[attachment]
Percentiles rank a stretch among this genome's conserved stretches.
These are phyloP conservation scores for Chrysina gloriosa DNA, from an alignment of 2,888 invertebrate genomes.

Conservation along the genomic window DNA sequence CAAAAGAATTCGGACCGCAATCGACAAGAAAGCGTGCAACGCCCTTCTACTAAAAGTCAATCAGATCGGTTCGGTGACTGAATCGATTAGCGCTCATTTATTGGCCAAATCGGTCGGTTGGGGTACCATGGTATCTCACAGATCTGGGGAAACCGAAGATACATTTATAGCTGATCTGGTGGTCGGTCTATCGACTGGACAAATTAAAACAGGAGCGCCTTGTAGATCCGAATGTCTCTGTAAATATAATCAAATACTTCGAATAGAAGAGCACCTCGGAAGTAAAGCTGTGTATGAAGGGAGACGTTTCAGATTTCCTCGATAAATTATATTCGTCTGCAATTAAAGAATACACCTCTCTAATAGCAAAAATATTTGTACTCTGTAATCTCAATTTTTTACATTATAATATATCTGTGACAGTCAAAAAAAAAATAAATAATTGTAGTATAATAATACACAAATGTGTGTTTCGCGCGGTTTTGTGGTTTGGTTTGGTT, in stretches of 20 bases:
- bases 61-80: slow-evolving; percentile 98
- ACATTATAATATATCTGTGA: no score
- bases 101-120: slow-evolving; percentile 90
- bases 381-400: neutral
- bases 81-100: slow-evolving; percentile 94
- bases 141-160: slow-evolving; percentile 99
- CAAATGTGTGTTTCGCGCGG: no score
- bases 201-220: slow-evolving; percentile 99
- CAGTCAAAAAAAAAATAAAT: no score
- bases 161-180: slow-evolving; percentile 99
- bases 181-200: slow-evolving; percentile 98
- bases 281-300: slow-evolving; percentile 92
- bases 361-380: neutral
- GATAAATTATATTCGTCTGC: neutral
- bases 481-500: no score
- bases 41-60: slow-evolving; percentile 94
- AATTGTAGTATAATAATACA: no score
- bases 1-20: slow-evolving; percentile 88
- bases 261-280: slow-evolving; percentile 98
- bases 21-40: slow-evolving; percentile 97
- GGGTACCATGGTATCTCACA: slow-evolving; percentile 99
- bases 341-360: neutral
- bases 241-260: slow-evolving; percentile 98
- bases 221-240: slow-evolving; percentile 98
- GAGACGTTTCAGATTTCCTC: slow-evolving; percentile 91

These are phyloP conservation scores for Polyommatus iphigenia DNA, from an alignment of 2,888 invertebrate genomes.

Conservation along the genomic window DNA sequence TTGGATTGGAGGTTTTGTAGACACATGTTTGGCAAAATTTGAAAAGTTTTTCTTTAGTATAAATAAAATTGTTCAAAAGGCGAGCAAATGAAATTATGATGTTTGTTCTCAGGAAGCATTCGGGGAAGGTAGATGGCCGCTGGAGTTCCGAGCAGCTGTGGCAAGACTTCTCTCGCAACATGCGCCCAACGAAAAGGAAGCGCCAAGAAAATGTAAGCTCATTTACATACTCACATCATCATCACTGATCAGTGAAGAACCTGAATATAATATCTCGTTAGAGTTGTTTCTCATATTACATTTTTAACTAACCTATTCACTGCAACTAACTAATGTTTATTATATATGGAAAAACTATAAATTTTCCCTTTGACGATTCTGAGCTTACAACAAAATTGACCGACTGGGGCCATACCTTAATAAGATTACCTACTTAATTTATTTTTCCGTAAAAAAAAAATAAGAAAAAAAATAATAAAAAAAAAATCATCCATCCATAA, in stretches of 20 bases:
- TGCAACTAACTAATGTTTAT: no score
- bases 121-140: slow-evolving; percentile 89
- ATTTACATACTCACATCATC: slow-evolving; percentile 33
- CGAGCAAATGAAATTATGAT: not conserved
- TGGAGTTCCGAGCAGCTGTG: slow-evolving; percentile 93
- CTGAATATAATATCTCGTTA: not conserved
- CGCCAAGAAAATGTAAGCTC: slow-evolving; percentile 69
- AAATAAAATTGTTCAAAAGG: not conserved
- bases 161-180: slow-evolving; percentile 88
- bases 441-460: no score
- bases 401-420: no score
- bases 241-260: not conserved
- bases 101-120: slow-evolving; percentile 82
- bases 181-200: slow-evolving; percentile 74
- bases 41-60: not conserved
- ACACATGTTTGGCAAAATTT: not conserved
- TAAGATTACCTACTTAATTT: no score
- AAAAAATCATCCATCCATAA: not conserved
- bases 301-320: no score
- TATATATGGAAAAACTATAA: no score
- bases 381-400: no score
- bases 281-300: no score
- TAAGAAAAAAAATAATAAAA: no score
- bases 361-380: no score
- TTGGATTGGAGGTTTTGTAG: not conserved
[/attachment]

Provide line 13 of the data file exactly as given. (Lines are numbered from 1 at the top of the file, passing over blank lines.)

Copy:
- bases 161-180: slow-evolving; percentile 99